Scanning Electron Microscopy Applied to Impression Cytology for Conjunctival Damage From Glaucoma Therapy

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To apply scanning electron microscopy to impression cytology (IC) to evaluate conjunctival damage in patients undergoing topical glaucoma therapy.


All patients undergoing glaucoma therapy and without ocular surface disorders between September 2012 and January 2013 were enrolled. An age- and gender-matched group without glaucoma served as the control group. Conjunctival epithelium was evaluated with the ferning test (FT), impression cytology with light optic microscopy (ICOM), and impression cytology with scanning electron microscopy (ICSEM).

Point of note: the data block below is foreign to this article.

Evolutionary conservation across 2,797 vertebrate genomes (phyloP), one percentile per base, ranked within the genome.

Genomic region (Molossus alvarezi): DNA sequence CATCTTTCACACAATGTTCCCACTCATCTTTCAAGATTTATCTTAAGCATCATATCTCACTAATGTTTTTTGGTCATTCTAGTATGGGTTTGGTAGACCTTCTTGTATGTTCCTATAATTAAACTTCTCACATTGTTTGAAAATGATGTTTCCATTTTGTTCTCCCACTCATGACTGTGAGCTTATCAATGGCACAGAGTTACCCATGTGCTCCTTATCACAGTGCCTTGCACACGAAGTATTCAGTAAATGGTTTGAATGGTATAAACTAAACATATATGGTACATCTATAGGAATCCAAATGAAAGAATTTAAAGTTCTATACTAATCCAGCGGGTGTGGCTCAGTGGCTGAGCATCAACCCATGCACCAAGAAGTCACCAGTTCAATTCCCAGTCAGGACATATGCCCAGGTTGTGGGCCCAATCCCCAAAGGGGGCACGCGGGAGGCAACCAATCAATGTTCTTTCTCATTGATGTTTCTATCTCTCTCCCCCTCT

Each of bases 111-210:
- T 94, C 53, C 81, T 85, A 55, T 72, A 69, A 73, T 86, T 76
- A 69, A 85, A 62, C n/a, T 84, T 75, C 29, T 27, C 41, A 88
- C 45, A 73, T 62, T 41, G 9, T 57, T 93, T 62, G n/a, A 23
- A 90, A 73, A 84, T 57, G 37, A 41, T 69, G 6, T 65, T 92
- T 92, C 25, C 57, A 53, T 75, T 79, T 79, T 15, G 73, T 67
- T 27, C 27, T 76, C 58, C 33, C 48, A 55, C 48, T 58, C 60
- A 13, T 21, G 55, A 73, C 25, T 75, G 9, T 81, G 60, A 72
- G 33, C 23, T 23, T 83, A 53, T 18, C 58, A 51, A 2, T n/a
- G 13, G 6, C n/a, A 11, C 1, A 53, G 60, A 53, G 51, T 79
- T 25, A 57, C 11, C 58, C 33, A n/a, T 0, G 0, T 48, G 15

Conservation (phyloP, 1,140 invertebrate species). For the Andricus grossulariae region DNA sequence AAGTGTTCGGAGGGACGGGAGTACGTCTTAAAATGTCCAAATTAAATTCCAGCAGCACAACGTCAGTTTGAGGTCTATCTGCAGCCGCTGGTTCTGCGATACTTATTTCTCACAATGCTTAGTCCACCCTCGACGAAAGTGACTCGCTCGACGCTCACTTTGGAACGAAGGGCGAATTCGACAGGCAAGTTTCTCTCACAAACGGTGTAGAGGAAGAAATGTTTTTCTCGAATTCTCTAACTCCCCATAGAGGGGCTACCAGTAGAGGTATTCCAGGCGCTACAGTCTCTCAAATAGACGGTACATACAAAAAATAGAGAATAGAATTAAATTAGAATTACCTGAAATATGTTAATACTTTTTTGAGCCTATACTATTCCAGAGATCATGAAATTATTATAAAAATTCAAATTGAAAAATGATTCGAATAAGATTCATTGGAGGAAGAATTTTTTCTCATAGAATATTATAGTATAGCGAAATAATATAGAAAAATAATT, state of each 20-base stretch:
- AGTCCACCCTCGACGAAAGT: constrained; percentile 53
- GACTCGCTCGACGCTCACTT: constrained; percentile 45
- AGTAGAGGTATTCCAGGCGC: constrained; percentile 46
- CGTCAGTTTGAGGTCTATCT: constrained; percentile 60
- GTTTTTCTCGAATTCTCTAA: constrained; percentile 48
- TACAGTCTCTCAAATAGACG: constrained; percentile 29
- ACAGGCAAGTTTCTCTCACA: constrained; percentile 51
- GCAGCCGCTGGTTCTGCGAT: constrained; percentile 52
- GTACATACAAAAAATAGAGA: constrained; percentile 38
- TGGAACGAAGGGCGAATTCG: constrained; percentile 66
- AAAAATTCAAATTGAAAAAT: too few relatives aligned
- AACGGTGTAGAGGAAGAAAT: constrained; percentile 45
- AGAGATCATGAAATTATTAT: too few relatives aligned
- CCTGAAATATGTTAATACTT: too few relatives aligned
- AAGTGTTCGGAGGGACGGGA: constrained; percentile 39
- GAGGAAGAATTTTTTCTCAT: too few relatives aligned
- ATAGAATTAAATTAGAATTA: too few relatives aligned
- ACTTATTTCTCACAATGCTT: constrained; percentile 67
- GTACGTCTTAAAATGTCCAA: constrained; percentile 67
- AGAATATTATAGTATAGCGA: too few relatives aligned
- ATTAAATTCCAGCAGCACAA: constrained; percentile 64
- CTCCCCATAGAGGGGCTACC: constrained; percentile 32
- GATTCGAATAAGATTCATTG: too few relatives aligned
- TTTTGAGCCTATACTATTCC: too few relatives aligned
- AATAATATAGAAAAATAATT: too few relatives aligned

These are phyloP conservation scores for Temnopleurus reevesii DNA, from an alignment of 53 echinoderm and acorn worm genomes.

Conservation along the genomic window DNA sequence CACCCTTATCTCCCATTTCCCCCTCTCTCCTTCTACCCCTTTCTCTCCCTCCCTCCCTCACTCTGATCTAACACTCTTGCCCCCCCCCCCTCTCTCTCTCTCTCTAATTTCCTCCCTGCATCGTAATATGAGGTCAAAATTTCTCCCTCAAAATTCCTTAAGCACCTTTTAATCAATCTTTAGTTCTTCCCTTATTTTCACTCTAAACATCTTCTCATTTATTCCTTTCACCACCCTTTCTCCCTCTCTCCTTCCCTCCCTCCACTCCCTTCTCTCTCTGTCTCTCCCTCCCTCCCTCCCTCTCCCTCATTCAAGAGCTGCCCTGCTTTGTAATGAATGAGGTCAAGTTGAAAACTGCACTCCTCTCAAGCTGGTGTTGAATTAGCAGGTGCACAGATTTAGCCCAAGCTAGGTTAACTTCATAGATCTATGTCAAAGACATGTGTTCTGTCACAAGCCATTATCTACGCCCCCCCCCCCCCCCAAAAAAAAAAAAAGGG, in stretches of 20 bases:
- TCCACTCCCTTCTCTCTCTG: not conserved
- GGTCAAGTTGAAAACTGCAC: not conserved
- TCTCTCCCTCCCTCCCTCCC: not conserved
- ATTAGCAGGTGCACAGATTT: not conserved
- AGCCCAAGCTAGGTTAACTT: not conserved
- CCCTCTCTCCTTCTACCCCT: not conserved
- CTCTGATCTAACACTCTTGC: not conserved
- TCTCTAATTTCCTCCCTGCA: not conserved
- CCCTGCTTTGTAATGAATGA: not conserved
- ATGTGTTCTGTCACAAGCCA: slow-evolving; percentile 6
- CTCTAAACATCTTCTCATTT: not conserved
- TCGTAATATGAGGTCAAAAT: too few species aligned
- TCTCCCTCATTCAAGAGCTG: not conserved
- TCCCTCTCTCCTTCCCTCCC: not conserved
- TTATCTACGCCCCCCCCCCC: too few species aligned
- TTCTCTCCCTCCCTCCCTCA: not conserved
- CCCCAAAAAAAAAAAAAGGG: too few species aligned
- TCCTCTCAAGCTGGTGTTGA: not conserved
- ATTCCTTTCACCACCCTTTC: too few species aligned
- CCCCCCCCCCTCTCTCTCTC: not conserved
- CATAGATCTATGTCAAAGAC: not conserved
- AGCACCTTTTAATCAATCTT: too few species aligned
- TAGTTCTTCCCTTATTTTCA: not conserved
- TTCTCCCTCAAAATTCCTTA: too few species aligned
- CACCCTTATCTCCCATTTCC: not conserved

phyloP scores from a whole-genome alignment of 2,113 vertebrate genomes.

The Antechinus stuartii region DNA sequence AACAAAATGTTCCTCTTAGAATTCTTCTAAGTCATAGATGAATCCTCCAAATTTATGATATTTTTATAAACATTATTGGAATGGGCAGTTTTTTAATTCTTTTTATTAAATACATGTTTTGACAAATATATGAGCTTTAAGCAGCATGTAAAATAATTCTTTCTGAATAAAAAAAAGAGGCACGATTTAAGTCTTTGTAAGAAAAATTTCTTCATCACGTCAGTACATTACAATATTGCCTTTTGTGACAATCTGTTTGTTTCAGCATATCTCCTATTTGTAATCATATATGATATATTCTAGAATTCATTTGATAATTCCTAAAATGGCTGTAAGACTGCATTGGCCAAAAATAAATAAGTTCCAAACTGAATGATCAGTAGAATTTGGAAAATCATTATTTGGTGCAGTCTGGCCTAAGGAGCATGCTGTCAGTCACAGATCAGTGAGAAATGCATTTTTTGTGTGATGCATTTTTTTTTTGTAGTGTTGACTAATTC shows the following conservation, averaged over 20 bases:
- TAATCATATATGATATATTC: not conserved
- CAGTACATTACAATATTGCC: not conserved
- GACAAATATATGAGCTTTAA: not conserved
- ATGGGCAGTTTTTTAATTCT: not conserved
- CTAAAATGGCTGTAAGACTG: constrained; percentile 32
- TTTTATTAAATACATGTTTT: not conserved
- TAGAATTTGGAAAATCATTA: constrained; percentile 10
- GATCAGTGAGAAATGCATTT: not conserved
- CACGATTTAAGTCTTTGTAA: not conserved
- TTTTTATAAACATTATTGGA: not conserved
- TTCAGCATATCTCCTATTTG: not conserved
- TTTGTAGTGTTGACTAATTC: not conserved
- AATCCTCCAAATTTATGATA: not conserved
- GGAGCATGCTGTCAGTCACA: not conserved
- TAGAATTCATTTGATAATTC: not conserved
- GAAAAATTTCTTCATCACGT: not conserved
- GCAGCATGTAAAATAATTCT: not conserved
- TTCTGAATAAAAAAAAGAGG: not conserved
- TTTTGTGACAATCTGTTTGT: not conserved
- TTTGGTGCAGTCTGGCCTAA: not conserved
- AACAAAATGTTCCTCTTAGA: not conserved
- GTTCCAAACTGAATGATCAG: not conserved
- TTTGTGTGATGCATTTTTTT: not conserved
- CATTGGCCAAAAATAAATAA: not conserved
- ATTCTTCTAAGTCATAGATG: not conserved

Twenty patients (40 eyes; 11 men and 9 women, mean age 59.9 ± 11 years) constituted the treated group. The mean duration of glaucoma therapy was 25.5 ± 13.8 months (range, 6–48 months). The mean FT, ICOM, and ICSEM grades were 2.52 ± 0.5, 2.52 ± 0.6, and 2.55 ± 0.7, respectively. Treatment duration was not significantly correlated with FT/IC grade (P = 0.1), whereas it was significantly correlated with microvilli count at ICSEM (P = 0.01). The mean FT, ICOM, and ICSEM grades were significantly lower in the control group (40 eyes; 11 men and 9 women, mean age 61.1 ± 7.12 years) than in the treated group (1.22 ± 0.4, 1.25 ± 0.4 and 1.15 ± 0.3, respectively, P < 0.001).


The FT, ICOM, and ICSEM grades were lower in eyes undergoing glaucoma therapy than in control eyes. Treatment duration was significantly associated with a reduced microvilli count at ICSEM, but not with FT or ICOM grades. Reduction of microvilli could be the first sign of cellular damage during chronic glaucoma therapy.

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